In a fortnight’s time in Malaysia Jenson Button hits the 300 Grands Prix mark. But there’s another driver who reaches the same figure one race earlier, here in Singapore today. Step forward Mr. Safety Car himself Bernd Mayländer.
The reason I thought of interviewing you here is obviously this race has a 100% safety car record so it seems a good time to talk to you because not a lot of people realise what the job involves. I think the funniest thing is sometimes when you’re out, especially in the rain, you can hear a driver saying something like “the safety car’s not going fast enough. Tell him to go faster, we can’t keep the temperatures up”. Then if you go and stand at the side of the track and see what you’re doing with that car, you think “f***ing hell. This guy’s absolutely on the limit and maybe a bit over it.”
It’s a little bit special in the wet conditions. You are either a little bit over the limit or under the limit but it’s always very close to the limit. I can hear this sometimes, Herbie (Blash, Deputy Race Director) lets me know - “Bernd, the drivers are complaining. Can you drive a little bit quicker?” Mostly the answer is up to my co-driver, Pete (Tibbetts) because he says “no, this is not possible” because we’re already on the limit. The reason is we’re driving a road car, a sports car. We do have a special tyre from Pirelli, so the grip level is a little bit higher, the compound is a bit softer, so normally it has to work a bit better than a 100% standard tyre but still, when it comes to comparing the performance against a Formula 1 car, forget it. You have no chance.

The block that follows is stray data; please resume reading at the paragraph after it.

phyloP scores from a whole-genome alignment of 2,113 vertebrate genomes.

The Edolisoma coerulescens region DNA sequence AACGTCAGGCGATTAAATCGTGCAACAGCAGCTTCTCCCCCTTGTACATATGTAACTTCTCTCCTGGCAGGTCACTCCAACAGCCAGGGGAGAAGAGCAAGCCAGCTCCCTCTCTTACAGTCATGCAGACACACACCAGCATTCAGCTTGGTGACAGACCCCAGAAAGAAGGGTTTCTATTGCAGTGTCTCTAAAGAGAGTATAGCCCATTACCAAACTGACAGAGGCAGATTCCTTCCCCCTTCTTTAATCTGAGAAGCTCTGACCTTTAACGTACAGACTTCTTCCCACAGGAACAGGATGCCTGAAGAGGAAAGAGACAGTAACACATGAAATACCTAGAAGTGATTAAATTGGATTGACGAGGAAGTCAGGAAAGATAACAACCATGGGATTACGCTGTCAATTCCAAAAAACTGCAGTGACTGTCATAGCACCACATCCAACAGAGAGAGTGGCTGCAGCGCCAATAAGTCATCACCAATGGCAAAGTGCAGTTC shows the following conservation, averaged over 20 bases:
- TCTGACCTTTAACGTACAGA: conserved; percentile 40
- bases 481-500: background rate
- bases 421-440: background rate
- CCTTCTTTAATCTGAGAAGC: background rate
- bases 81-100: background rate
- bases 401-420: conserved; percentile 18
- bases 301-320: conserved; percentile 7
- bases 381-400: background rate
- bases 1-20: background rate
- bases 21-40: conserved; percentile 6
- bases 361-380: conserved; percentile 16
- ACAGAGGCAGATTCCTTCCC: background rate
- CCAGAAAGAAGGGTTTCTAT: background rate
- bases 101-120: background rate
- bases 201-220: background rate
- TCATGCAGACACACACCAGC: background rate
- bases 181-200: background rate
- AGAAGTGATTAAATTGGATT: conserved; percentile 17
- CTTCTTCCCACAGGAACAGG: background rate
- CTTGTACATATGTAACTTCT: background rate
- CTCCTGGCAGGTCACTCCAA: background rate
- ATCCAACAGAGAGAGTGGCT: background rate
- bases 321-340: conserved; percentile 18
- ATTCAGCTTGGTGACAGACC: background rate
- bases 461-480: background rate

One example - Eau Rouge in dry conditions: my speed entering Eau Rouge is 240, I have to brake, I have to shift down, I’m accelerating at a speed of about 180 and the exit is 185km. In a Formula 1 car it’s a different way around. They’re entering at 290 and the exit is over 300 which is down to downforce, less weight and power. I drive a Safety Car, not a race car.
Sometimes we talk about this with the drivers, but they understand. I understand their point of view. If Lewis is behind me like in Silverstone he said “can the safety car be a little bit quicker?” If I’m in his position maybe I would say exactly the same but in the end, they know I’m driving on the limit, they know why the Safety Car is there.
I know you co-driver Pete is a very calm guy and I guess he needs to be.
Unbelievable. Sometimes I really think “Shit!” He’s a really good co-driver and he is always cool. On a normal racetrack like Silverstone, Hockenheim, places like that, it would be no problem for me to sit on the passenger side but at a track like here or Monaco or Baku, I’m not sure if I want to sit on the passenger side, but he trusts me and it works quite well still after 17 years together.
It maybe seems an obvious question to you but people might ask - it’s a race track, you’re a racing driver - why do you need a passenger, what does he do?
He’s an observer and he has very important things to do. He’s doing all the radio contacts to Race Control. He’s a spotter so he’s also looking for debris. Four eyes, four ears, they see and hear more. Sometimes, if it’s a very stressful situation, it’s very important that he’s also looking in the mirror to see what’s going on behind me - if the right car catches up behind us, if there’s debris on the race track. He’s reporting to Race Control so I can be completely focused on the driving style.
I can listen to everything. We’re connected by an intercom system. I also can talk to Race Control but it’s safer and better if he’s doing all these kinds of jobs and maybe if he gets some comments from Race Control and if I’m really, really focused on something, maybe I cannot understand everything, so it’s always good to have a back-up in the car. After 17 years together, we are like a Sunday afternoon couple.
He’s been trying to teach me about cricket for the past 17 years and hopefully I can finish learning this in the 17th season. But the rules are even more complicated than Formula 1 for me!
You’ve done over 300 Grands Prix, haven’t you?
This here in Singapore is the 300th.
Thank you. I missed four since I started.